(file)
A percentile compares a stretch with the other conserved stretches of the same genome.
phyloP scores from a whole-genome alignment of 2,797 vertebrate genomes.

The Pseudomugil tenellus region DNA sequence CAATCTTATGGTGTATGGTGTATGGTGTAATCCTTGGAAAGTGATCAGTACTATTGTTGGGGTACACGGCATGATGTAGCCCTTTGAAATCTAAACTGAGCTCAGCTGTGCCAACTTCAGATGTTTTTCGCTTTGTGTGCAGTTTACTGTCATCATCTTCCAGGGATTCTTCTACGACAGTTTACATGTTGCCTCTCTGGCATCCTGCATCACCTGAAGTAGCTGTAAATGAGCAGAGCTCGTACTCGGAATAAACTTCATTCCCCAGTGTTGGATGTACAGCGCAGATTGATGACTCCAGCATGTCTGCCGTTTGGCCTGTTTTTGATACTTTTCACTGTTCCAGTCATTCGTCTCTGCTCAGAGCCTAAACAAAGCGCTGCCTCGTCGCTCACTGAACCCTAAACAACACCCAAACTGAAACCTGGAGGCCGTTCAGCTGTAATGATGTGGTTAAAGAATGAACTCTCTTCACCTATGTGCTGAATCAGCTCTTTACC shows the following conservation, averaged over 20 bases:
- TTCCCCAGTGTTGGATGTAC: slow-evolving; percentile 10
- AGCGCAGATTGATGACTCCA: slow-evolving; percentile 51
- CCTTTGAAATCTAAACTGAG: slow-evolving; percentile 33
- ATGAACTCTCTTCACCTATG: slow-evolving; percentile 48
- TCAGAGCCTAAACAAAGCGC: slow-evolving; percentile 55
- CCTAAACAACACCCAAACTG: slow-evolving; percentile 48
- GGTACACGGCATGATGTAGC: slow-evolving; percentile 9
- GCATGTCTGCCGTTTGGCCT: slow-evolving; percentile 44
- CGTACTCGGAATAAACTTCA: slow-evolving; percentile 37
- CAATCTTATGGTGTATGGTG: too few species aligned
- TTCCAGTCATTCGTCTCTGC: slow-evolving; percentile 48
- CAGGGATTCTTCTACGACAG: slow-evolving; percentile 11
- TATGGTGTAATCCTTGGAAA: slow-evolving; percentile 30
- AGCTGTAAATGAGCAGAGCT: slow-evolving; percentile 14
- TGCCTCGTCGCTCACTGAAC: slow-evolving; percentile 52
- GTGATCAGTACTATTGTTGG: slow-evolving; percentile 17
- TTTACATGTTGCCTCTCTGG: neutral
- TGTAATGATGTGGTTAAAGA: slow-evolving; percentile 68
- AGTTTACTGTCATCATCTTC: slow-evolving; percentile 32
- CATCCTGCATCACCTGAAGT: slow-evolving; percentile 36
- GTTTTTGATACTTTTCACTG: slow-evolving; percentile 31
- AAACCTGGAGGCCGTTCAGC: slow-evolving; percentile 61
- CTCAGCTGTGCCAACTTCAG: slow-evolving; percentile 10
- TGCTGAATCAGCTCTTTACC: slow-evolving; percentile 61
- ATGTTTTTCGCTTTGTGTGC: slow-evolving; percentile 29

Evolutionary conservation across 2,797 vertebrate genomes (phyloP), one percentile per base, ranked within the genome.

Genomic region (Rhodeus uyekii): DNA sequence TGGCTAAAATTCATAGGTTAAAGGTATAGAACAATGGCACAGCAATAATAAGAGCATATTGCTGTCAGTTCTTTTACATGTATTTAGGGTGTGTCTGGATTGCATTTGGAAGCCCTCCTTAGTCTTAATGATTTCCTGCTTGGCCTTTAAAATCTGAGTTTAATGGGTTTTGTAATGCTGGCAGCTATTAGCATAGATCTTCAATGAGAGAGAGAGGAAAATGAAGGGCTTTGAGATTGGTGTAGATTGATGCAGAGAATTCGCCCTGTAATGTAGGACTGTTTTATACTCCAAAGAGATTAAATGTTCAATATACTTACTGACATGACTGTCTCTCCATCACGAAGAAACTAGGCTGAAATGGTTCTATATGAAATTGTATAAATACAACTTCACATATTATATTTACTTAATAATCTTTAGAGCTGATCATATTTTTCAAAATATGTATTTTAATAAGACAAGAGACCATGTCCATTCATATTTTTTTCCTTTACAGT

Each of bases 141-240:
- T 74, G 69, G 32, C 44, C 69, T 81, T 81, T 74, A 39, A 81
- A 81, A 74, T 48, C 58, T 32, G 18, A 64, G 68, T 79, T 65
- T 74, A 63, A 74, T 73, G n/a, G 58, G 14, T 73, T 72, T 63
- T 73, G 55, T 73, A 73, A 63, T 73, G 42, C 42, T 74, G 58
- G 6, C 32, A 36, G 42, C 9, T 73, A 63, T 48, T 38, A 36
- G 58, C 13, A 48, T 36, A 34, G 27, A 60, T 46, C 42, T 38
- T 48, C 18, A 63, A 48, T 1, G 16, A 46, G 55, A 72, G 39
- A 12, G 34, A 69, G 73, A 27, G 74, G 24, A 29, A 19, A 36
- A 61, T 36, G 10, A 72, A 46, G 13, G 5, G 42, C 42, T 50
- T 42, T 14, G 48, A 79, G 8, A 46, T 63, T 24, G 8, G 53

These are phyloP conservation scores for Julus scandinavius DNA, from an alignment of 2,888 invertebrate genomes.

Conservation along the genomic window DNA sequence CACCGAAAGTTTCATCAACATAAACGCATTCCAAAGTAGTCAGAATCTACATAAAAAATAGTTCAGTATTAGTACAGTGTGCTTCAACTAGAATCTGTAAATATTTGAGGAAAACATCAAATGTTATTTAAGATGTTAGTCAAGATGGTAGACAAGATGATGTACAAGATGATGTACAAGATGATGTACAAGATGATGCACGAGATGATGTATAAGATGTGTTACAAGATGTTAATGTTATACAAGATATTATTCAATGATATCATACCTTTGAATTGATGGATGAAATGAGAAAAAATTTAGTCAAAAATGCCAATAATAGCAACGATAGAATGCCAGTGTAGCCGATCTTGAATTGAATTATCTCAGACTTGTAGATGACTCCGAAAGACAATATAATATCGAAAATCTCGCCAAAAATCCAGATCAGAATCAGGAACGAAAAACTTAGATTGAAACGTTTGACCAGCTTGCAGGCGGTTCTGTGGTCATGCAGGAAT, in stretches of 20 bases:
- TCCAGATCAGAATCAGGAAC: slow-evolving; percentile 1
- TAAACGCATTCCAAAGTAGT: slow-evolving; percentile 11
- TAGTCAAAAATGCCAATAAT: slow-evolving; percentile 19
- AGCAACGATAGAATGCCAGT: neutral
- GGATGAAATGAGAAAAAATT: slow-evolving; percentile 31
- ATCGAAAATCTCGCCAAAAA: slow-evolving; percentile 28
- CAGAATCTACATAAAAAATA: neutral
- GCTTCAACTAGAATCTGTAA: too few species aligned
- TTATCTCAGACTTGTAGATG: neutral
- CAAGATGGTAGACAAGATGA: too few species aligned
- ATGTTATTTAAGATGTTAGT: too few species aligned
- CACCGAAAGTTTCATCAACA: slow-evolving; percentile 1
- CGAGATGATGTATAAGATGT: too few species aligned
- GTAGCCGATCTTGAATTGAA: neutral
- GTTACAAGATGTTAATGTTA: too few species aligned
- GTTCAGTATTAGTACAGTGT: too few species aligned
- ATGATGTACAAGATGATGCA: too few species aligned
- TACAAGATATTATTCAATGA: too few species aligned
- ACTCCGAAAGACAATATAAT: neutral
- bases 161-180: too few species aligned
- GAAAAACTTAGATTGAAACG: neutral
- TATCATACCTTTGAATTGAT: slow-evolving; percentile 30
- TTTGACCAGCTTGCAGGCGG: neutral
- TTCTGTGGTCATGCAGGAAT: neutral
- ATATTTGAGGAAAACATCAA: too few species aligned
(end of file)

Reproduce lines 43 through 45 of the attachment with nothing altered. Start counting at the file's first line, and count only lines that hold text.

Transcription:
Conservation along the genomic window DNA sequence CACCGAAAGTTTCATCAACATAAACGCATTCCAAAGTAGTCAGAATCTACATAAAAAATAGTTCAGTATTAGTACAGTGTGCTTCAACTAGAATCTGTAAATATTTGAGGAAAACATCAAATGTTATTTAAGATGTTAGTCAAGATGGTAGACAAGATGATGTACAAGATGATGTACAAGATGATGTACAAGATGATGCACGAGATGATGTATAAGATGTGTTACAAGATGTTAATGTTATACAAGATATTATTCAATGATATCATACCTTTGAATTGATGGATGAAATGAGAAAAAATTTAGTCAAAAATGCCAATAATAGCAACGATAGAATGCCAGTGTAGCCGATCTTGAATTGAATTATCTCAGACTTGTAGATGACTCCGAAAGACAATATAATATCGAAAATCTCGCCAAAAATCCAGATCAGAATCAGGAACGAAAAACTTAGATTGAAACGTTTGACCAGCTTGCAGGCGGTTCTGTGGTCATGCAGGAAT, in stretches of 20 bases:
- TCCAGATCAGAATCAGGAAC: slow-evolving; percentile 1
- TAAACGCATTCCAAAGTAGT: slow-evolving; percentile 11